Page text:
1&1 Hosting, for example, has been one of the best cheap hosting platforms we’ve ever used at $0.99 a month for the first 12 months.
However, that price is “cheap” because it includes an SSL certificate, domain name, and 100GB of storage–pretty impressive for a first-tier.
In contrast, HostPapa and SiteGround have some of the pricier entry-level options.
Why do we still like them?
Because they still offer robust features and are cheaper on other options anyway.
It’s for the heavier options—VPS and dedicated hosting, for example—that prices matter more.
After all, more money is at stake, and customers can range from small to large businesses with varying budgets for hosting.
This is part of what makes products such as 1&1 hosting (again) and Hostinger a couple of the best deals for VPS hosting: the price, considering the quality of hosting, is excellent even if it’s more expensive than shared web hosting options.
Aside from taking all of that into account, we also look at things that might unexpectedly cost money.
This crosses over with the features department, and frequently, security as well.
Many tools, especially security tools, are free or default with some accounts on some platforms, but are optional upgrades with other platforms.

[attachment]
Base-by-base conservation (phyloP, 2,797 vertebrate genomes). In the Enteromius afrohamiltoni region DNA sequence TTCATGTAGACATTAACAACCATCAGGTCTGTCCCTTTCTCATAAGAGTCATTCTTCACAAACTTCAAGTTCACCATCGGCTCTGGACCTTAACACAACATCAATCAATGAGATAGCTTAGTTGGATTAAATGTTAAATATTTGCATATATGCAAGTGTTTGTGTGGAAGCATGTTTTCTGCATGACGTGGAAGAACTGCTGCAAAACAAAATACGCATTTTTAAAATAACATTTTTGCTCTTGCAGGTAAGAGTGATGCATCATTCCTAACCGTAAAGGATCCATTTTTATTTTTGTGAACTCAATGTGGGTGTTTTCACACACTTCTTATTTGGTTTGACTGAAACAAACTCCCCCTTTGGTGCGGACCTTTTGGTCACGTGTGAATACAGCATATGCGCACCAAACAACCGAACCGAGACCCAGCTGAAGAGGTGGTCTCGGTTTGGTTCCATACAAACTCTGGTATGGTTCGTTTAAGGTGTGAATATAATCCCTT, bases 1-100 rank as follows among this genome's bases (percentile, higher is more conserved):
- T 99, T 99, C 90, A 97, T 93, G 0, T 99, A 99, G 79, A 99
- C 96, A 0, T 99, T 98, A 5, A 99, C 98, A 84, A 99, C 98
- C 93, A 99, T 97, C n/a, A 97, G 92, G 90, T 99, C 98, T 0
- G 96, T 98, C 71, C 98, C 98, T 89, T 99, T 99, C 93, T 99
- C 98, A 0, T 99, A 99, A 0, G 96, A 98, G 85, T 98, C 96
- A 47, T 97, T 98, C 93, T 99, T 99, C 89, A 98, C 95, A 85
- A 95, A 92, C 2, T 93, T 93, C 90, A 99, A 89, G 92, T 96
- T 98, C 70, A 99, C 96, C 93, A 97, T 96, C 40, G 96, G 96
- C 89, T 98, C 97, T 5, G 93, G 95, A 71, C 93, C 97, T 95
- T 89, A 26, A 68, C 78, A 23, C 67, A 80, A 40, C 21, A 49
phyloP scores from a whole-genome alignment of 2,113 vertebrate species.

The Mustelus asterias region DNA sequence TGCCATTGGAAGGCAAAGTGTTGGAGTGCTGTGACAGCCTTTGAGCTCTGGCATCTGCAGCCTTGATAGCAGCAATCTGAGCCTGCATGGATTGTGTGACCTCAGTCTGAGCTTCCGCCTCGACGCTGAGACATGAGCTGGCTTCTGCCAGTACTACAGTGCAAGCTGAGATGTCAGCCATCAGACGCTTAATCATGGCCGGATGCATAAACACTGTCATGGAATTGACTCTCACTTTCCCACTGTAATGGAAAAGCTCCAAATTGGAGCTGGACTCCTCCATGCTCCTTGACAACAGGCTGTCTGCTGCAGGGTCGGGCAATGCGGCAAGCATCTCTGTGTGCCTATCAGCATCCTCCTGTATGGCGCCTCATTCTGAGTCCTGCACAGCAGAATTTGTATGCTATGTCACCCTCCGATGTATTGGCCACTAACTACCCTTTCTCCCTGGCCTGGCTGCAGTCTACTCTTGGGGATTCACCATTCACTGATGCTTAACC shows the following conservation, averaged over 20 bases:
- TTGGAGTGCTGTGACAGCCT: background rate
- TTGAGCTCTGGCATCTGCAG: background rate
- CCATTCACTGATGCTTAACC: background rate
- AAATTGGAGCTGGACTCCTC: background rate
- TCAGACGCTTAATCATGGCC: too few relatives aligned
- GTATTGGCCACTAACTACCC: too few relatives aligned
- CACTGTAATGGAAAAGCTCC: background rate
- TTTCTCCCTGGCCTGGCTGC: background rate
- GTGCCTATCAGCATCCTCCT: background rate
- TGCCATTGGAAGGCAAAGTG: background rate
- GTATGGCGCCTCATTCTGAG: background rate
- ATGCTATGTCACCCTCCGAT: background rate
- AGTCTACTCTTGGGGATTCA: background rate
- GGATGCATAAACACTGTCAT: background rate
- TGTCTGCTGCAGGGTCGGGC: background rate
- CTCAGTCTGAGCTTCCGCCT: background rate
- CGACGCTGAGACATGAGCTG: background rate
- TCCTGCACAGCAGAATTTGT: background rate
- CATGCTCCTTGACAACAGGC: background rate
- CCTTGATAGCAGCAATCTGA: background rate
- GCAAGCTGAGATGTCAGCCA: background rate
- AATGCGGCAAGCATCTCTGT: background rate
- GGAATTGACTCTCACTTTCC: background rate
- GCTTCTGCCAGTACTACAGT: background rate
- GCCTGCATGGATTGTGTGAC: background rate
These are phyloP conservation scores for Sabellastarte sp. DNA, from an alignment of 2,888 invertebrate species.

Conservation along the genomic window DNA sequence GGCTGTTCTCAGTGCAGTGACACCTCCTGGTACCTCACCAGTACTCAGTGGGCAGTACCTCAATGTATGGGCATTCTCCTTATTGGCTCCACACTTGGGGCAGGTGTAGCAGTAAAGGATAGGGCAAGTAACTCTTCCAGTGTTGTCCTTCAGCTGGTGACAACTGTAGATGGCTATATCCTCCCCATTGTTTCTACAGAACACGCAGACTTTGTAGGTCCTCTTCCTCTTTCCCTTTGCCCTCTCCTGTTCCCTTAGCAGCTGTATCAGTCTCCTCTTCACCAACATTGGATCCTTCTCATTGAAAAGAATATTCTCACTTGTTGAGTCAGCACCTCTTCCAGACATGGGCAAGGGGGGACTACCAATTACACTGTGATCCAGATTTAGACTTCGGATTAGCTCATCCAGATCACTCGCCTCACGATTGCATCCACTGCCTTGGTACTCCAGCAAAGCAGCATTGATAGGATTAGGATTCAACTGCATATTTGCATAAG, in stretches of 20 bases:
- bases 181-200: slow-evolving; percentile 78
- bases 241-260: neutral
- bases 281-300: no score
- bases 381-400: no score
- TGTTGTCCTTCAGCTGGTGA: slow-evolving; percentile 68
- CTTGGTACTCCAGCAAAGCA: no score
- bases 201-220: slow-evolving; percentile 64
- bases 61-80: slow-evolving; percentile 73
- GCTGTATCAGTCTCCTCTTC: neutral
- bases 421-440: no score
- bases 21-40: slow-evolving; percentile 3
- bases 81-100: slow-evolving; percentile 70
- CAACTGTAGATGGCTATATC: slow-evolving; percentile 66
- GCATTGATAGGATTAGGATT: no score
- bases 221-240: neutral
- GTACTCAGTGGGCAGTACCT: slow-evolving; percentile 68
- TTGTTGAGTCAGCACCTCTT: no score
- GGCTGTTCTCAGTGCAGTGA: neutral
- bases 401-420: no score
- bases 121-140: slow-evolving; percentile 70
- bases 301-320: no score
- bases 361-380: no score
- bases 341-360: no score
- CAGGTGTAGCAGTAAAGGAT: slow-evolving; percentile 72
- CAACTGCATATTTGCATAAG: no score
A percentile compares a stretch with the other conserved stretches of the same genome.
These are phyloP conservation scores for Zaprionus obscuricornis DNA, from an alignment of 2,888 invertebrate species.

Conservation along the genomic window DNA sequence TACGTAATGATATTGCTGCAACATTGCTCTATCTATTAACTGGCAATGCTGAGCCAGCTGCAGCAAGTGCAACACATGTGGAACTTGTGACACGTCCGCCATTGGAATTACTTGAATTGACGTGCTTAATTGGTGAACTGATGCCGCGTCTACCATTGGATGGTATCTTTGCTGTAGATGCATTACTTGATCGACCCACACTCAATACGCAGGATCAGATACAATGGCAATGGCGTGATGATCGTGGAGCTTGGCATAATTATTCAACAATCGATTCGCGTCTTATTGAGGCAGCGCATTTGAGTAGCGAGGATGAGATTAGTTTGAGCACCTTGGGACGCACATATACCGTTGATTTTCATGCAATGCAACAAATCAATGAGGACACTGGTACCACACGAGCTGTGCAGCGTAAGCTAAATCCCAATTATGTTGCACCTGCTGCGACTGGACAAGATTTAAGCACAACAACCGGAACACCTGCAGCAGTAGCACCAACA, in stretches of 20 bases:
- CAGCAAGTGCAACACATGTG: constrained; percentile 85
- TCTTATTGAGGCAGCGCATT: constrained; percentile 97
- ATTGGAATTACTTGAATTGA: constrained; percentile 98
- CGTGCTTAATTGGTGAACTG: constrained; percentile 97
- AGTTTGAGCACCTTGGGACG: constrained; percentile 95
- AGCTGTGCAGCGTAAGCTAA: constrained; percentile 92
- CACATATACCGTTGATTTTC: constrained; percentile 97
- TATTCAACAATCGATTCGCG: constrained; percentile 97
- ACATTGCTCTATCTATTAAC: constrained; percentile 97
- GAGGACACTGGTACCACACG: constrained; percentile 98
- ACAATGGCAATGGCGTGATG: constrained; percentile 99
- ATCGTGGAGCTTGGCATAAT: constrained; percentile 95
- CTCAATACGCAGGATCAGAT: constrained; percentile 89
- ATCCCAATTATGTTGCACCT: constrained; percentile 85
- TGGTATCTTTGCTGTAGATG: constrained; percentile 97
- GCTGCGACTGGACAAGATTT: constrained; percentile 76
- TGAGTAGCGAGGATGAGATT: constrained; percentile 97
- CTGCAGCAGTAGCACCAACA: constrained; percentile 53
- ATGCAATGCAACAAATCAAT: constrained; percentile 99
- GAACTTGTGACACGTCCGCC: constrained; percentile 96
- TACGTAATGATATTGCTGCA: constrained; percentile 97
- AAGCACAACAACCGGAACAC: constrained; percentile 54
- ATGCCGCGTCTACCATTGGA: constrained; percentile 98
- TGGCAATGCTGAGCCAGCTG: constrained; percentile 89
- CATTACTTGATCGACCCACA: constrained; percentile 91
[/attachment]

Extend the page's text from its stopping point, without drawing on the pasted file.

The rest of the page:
Depending on the importance of a feature—e.g., an included domain name or SSL certificate—the “cheapest” option might not be as cheap as you think.
These details are important, and something we take special care to examine.
Finally, we take a look at money-back guarantees and refund policies.
Pretty much every hosting company you’ll look at offers a money-back guarantee. What we care about here is the length of that refund policy, and the coverage.
Some refunds only cover two week periods, but the longest I’ve seen (DreamHost) extended for about 97 days.
There isn’t really a better way of knowing whether a product is worth it or not than trying it out, and some companies let you try hosting options out more extensively than others.
All together, the main concern for us is the cost of different products offered by a company relative to corresponding products by other companies.
Our secondary concerns are the hidden costs that can crop up, which require looking at the packaging of each product, and the quality of the money-back guarantee.
How We Review Features
As I’ve said, we like to get pricing out of the way first.
Still, features are pretty important, and for us the first priority with features is examining how they are allocated.
You heard me talk about how we examine the fine details in differently priced products.
Price tags alone always matter, but the full picture develops once you understand the tools being offered per price tag.